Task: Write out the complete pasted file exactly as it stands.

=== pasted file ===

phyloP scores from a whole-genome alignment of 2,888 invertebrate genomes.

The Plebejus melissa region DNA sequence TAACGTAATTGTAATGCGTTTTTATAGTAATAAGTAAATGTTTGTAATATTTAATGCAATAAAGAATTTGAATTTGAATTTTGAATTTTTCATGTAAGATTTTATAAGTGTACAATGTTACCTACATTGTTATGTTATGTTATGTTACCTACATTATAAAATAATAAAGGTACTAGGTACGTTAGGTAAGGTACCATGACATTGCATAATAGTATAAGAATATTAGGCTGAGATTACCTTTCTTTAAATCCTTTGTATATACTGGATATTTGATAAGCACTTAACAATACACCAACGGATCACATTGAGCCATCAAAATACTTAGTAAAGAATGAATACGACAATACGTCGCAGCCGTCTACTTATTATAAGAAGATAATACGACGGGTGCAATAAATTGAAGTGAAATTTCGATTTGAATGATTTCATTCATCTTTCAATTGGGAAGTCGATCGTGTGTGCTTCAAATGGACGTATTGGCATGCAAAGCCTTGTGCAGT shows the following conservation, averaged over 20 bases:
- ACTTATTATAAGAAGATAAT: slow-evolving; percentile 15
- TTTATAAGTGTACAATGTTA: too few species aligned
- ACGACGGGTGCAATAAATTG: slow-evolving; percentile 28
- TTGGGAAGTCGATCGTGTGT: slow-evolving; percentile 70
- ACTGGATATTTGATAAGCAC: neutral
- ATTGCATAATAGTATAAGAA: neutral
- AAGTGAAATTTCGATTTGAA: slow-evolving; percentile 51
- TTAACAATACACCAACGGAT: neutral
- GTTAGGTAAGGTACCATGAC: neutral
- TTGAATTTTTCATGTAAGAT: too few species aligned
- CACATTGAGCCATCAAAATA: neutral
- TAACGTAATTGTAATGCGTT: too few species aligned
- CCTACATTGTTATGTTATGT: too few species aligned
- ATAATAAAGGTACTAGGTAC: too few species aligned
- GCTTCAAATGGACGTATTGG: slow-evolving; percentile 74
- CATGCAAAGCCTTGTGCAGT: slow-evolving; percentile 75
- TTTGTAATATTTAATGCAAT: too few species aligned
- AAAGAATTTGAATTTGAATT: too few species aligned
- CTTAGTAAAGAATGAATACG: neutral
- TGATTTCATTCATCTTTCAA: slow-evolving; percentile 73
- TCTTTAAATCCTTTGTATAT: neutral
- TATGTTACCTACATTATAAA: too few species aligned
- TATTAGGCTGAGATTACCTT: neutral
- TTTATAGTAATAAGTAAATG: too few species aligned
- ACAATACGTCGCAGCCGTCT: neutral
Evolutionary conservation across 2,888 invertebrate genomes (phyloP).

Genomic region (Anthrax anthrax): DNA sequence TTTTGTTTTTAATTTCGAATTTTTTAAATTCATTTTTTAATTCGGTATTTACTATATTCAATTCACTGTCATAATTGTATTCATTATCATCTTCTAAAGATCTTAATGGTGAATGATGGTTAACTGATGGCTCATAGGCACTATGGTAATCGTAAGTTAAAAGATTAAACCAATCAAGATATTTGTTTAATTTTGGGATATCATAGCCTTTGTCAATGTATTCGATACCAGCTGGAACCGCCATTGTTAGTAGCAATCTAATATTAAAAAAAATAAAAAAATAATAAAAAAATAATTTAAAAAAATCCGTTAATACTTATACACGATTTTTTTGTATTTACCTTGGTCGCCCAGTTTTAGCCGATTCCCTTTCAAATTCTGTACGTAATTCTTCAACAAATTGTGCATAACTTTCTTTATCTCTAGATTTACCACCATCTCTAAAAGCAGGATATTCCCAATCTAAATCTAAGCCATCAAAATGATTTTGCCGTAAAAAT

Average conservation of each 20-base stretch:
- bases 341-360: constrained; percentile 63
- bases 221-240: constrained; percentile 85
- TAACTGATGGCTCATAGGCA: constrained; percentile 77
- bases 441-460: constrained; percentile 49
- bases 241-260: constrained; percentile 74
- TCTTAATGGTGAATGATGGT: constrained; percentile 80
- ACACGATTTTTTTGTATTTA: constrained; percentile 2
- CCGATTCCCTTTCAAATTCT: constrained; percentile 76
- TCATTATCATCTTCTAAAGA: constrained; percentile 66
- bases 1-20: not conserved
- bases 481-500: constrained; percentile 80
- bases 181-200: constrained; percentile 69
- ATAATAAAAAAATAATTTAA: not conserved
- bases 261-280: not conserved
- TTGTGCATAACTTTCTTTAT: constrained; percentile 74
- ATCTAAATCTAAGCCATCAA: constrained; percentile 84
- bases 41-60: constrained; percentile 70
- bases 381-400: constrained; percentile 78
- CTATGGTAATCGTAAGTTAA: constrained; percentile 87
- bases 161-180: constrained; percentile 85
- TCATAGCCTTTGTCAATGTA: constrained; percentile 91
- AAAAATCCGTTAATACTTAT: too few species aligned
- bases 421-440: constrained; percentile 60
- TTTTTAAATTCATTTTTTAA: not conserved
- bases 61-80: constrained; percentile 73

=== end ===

phyloP scores from a whole-genome alignment of 2,888 invertebrate genomes.

The Plebejus melissa region DNA sequence TAACGTAATTGTAATGCGTTTTTATAGTAATAAGTAAATGTTTGTAATATTTAATGCAATAAAGAATTTGAATTTGAATTTTGAATTTTTCATGTAAGATTTTATAAGTGTACAATGTTACCTACATTGTTATGTTATGTTATGTTACCTACATTATAAAATAATAAAGGTACTAGGTACGTTAGGTAAGGTACCATGACATTGCATAATAGTATAAGAATATTAGGCTGAGATTACCTTTCTTTAAATCCTTTGTATATACTGGATATTTGATAAGCACTTAACAATACACCAACGGATCACATTGAGCCATCAAAATACTTAGTAAAGAATGAATACGACAATACGTCGCAGCCGTCTACTTATTATAAGAAGATAATACGACGGGTGCAATAAATTGAAGTGAAATTTCGATTTGAATGATTTCATTCATCTTTCAATTGGGAAGTCGATCGTGTGTGCTTCAAATGGACGTATTGGCATGCAAAGCCTTGTGCAGT shows the following conservation, averaged over 20 bases:
- ACTTATTATAAGAAGATAAT: slow-evolving; percentile 15
- TTTATAAGTGTACAATGTTA: too few species aligned
- ACGACGGGTGCAATAAATTG: slow-evolving; percentile 28
- TTGGGAAGTCGATCGTGTGT: slow-evolving; percentile 70
- ACTGGATATTTGATAAGCAC: neutral
- ATTGCATAATAGTATAAGAA: neutral
- AAGTGAAATTTCGATTTGAA: slow-evolving; percentile 51
- TTAACAATACACCAACGGAT: neutral
- GTTAGGTAAGGTACCATGAC: neutral
- TTGAATTTTTCATGTAAGAT: too few species aligned
- CACATTGAGCCATCAAAATA: neutral
- TAACGTAATTGTAATGCGTT: too few species aligned
- CCTACATTGTTATGTTATGT: too few species aligned
- ATAATAAAGGTACTAGGTAC: too few species aligned
- GCTTCAAATGGACGTATTGG: slow-evolving; percentile 74
- CATGCAAAGCCTTGTGCAGT: slow-evolving; percentile 75
- TTTGTAATATTTAATGCAAT: too few species aligned
- AAAGAATTTGAATTTGAATT: too few species aligned
- CTTAGTAAAGAATGAATACG: neutral
- TGATTTCATTCATCTTTCAA: slow-evolving; percentile 73
- TCTTTAAATCCTTTGTATAT: neutral
- TATGTTACCTACATTATAAA: too few species aligned
- TATTAGGCTGAGATTACCTT: neutral
- TTTATAGTAATAAGTAAATG: too few species aligned
- ACAATACGTCGCAGCCGTCT: neutral
Evolutionary conservation across 2,888 invertebrate genomes (phyloP).

Genomic region (Anthrax anthrax): DNA sequence TTTTGTTTTTAATTTCGAATTTTTTAAATTCATTTTTTAATTCGGTATTTACTATATTCAATTCACTGTCATAATTGTATTCATTATCATCTTCTAAAGATCTTAATGGTGAATGATGGTTAACTGATGGCTCATAGGCACTATGGTAATCGTAAGTTAAAAGATTAAACCAATCAAGATATTTGTTTAATTTTGGGATATCATAGCCTTTGTCAATGTATTCGATACCAGCTGGAACCGCCATTGTTAGTAGCAATCTAATATTAAAAAAAATAAAAAAATAATAAAAAAATAATTTAAAAAAATCCGTTAATACTTATACACGATTTTTTTGTATTTACCTTGGTCGCCCAGTTTTAGCCGATTCCCTTTCAAATTCTGTACGTAATTCTTCAACAAATTGTGCATAACTTTCTTTATCTCTAGATTTACCACCATCTCTAAAAGCAGGATATTCCCAATCTAAATCTAAGCCATCAAAATGATTTTGCCGTAAAAAT

Average conservation of each 20-base stretch:
- bases 341-360: constrained; percentile 63
- bases 221-240: constrained; percentile 85
- TAACTGATGGCTCATAGGCA: constrained; percentile 77
- bases 441-460: constrained; percentile 49
- bases 241-260: constrained; percentile 74
- TCTTAATGGTGAATGATGGT: constrained; percentile 80
- ACACGATTTTTTTGTATTTA: constrained; percentile 2
- CCGATTCCCTTTCAAATTCT: constrained; percentile 76
- TCATTATCATCTTCTAAAGA: constrained; percentile 66
- bases 1-20: not conserved
- bases 481-500: constrained; percentile 80
- bases 181-200: constrained; percentile 69
- ATAATAAAAAAATAATTTAA: not conserved
- bases 261-280: not conserved
- TTGTGCATAACTTTCTTTAT: constrained; percentile 74
- ATCTAAATCTAAGCCATCAA: constrained; percentile 84
- bases 41-60: constrained; percentile 70
- bases 381-400: constrained; percentile 78
- CTATGGTAATCGTAAGTTAA: constrained; percentile 87
- bases 161-180: constrained; percentile 85
- TCATAGCCTTTGTCAATGTA: constrained; percentile 91
- AAAAATCCGTTAATACTTAT: too few species aligned
- bases 421-440: constrained; percentile 60
- TTTTTAAATTCATTTTTTAA: not conserved
- bases 61-80: constrained; percentile 73